Gum diseases

Periodontal disease is a condition in which the structures that support the teeth, including the gums and bone surrounding each tooth, become infected and begin to break down. Periodontal disease (also known as “periodontitis”) can be influenced by the body’s response to infection caused by the bacteria in plaque. Poor oral hygiene in children could set the stage later on for gum disease – the major cause of tooth loss in adults. It is most often caused by bacteria.

In the early stage of gum diseases, called gingivitis, the gums can become red, swollen and easily bleed. At this stage, the disease is still reversible and can usually be eliminated by daily brushing and flossing.

Like some diseases, gum disease isn’t painful until it reaches a more critical stage, in which treatment options narrow. If it goes unchecked, inflammation begins to allow surrounding bone to demineralize and dissolve. As the bone dissolves around the teeth in the more advanced stages of gum disease, called periodontitis, the gums and bone that support the teeth can become seriously damaged. The teeth can become loose, fall out, or have to be removed.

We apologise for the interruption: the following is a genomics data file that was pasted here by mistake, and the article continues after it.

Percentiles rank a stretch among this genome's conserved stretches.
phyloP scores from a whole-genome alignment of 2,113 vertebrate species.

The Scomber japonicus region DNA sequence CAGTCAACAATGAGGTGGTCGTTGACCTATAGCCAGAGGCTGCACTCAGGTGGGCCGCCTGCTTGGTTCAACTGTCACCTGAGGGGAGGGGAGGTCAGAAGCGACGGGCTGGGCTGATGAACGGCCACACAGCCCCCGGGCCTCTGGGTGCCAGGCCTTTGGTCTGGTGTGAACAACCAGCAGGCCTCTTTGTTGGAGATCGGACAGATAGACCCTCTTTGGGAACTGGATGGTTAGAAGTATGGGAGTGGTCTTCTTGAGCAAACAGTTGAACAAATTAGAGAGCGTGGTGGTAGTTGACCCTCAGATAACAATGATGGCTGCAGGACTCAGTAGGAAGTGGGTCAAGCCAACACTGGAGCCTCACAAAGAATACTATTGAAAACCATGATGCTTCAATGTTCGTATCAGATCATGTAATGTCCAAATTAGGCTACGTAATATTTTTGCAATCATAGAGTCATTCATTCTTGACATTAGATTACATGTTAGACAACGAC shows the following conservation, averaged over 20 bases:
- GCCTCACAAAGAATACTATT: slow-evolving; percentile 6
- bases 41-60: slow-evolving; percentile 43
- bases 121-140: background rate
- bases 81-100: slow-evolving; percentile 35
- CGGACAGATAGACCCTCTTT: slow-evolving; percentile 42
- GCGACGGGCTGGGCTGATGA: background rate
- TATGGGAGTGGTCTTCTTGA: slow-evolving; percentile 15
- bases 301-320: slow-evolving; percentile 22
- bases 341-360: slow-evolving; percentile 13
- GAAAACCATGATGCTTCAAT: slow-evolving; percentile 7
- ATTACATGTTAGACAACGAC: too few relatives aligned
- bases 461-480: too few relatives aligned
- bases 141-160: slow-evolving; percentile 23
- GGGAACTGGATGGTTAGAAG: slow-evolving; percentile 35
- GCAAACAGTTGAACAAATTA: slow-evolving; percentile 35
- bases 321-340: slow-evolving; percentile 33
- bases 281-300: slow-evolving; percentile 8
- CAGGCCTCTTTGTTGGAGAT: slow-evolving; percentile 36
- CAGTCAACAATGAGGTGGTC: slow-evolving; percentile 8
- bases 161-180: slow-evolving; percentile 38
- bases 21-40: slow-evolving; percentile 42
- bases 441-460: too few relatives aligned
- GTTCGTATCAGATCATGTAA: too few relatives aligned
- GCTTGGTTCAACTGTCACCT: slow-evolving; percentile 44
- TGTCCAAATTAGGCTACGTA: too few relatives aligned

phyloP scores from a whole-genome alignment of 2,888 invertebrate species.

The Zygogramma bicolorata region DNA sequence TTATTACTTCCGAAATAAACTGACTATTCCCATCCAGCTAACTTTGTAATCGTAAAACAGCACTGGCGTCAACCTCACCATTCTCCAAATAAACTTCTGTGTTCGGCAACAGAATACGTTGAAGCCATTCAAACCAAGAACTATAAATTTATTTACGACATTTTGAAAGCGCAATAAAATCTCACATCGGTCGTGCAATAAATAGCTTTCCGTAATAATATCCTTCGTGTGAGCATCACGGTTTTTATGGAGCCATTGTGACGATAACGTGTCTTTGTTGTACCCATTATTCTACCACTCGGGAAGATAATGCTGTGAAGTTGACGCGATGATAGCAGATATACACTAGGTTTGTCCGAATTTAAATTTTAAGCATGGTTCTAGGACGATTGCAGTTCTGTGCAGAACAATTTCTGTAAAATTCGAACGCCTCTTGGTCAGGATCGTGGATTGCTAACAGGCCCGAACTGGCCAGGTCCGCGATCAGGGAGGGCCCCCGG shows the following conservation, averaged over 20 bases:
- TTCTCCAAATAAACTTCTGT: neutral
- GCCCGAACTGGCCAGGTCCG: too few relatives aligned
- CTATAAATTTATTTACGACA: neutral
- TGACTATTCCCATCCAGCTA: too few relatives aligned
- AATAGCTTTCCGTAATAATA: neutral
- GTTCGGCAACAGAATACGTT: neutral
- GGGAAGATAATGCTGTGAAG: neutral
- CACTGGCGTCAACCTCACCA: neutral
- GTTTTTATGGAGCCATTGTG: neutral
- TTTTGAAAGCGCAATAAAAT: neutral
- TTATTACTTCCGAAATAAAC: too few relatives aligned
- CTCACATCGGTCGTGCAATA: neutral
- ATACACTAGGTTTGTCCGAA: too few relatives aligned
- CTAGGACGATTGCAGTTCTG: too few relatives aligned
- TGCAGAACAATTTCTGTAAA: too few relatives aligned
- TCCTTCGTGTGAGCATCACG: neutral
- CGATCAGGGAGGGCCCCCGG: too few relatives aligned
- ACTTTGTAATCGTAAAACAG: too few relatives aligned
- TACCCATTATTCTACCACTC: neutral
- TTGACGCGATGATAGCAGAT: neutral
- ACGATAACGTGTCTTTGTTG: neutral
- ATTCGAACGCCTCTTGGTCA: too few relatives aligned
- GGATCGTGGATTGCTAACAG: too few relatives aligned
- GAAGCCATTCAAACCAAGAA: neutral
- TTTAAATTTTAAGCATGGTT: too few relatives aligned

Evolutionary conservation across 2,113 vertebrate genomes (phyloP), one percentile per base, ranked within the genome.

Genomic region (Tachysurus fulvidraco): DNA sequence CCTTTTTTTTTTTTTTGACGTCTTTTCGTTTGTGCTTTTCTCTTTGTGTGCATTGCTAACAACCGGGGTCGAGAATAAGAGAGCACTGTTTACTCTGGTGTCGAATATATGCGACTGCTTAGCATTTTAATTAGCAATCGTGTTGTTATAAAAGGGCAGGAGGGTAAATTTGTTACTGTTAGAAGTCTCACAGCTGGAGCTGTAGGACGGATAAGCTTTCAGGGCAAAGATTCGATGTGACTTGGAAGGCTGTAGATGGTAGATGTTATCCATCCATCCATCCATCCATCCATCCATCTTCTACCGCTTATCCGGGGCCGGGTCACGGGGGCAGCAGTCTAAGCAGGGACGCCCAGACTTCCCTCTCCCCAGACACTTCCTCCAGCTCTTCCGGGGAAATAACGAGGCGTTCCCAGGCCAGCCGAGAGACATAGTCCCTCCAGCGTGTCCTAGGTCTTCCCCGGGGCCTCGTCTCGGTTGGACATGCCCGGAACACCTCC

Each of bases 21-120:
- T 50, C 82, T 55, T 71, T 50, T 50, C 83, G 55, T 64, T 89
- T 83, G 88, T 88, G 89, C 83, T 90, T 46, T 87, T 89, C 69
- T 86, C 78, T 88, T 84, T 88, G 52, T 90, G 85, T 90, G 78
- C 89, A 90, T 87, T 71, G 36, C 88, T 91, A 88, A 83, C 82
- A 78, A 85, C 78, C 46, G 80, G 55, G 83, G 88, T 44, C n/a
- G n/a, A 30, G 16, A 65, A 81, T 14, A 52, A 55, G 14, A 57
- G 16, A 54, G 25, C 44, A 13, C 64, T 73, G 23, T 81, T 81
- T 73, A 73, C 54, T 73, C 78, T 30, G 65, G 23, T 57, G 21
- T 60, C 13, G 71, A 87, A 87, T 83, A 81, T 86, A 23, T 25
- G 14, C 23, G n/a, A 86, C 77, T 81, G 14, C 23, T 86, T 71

Early symptoms of gum diseases:

  • Gums that bleed when you brush your teeth
  • Red, swollen or tender gums
  • Gums that have pulled away from the teeth
  • Persistent bad breath
  • Pus between your teeth and gums
  • Loose teeth
  • A change in the way your teeth fit together when you bite

If your child currently has poor oral health habits, work with your child to change these now. It’s much easier to modify these habits in a child than in an adult.

Serve as a good role model by practicing good oral health care habits yourself and by scheduling regular dental visits for family checkups, periodontal evaluations and cleanings. A healthy smile, good breath and strong teeth all contribute to a young person’s sense of personal appearance, as well as confidence and self-esteem.